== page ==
Ritalin Boy summons a brigade of demonic soldiers hellbent on enforcing the right to party in with the single and video for The Skeleton Army — showcasing today on Tinnitist.
Inspired by prohibition-era Victorian England, the title track from the enigmatic Toronto artist’s forthcoming sophomore album is set during a period in history when the newly formed Salvation Army sought to rid the city folk of their alcohol and debauchery-based sins by raiding brothels and pubs. The Skeleton Army was the name given to the rat skin-wearing, sea shanty-singing citizens of the time, who were brave enough to stand up for their rights against prohibitionist enforcers.
When writing the punky rocker — which also serves as a commentary on Canadian cannabis legalization — Ritalin Boy knew the sound he was after. “The song is pure rock ’n’ roll. No studio gimmickry. Just raw guitar, bass, drums, piano, and vocals, with a sprinkle of spice, like the great Rolling Stones songs of the ‘60s.” Toss in some echoes of everyone from classic Iggy and The Stooges to the dark decadence of Turbonegro and Chris D.’s Flesh Eaters and Divine Horsemen — and even a touch of Leonard Cohen‘s First We Take Manhattan — and you’re up to speed.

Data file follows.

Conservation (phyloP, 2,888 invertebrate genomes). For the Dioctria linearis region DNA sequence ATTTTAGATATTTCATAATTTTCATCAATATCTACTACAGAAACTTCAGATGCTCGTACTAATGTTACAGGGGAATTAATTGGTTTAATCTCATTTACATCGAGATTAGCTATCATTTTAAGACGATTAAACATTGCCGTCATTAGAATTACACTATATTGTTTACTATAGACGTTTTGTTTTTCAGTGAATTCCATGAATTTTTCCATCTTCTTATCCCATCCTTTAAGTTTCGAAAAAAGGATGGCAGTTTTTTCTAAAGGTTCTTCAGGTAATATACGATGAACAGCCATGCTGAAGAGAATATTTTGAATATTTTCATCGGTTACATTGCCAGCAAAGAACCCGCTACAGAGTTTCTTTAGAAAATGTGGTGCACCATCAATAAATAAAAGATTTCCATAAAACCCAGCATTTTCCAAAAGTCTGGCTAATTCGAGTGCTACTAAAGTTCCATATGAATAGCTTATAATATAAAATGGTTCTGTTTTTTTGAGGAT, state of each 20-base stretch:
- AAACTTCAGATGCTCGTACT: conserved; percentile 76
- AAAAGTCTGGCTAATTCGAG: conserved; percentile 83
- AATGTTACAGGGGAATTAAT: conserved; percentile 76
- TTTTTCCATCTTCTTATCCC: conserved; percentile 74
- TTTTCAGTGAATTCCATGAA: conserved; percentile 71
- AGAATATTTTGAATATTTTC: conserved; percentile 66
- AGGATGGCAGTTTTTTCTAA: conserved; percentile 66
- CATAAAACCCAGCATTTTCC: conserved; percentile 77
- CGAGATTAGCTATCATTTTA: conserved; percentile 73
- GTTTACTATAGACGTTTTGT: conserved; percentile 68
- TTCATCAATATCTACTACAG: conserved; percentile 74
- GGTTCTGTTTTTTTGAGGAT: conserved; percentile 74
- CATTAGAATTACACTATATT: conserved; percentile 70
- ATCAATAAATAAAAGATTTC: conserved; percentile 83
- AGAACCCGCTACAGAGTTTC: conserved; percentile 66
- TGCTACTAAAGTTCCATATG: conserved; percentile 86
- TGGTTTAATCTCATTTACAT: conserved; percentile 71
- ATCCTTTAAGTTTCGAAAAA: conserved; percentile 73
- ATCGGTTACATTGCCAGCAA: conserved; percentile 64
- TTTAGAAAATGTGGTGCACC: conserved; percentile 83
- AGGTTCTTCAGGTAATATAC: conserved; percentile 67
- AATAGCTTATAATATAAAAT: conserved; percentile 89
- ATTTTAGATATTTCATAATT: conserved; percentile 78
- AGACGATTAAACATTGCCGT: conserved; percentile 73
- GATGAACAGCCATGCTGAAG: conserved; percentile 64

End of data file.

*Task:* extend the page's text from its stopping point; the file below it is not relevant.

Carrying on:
The Skeleton Army album was recorded between lockdowns at the Toronto studio Kuhl Muzik. Aside from the percussive contributions of St. Catherines drummer Tony “The Torch” Cirasuolo, Ritalin Boy laid down all of the vocal and instrumental tracks. The album came together under the steady hand and expertise of Grammy-nominated and Juno-winning producer (and studio owner) Gary “GWIZ” Honess. The album promises an electrifying sonic diversity amongst sophisticated arrangements. A quintessentially Canadian record, the album aims to be an epic testament to Ritalin Boy’s comprehensive sound palette and realist perspective while tackling an array of social phenomena.
Ritalin Boy started his music career painstakingly playing along with the Salvation Army Ottawa Citadel Jr. Band. Around that time, a much younger Ritalin Boy found rock ’n’ roll in his older brother’s hidden vinyl collection, changing him forever and leading him on a long and winding road of artistic expression.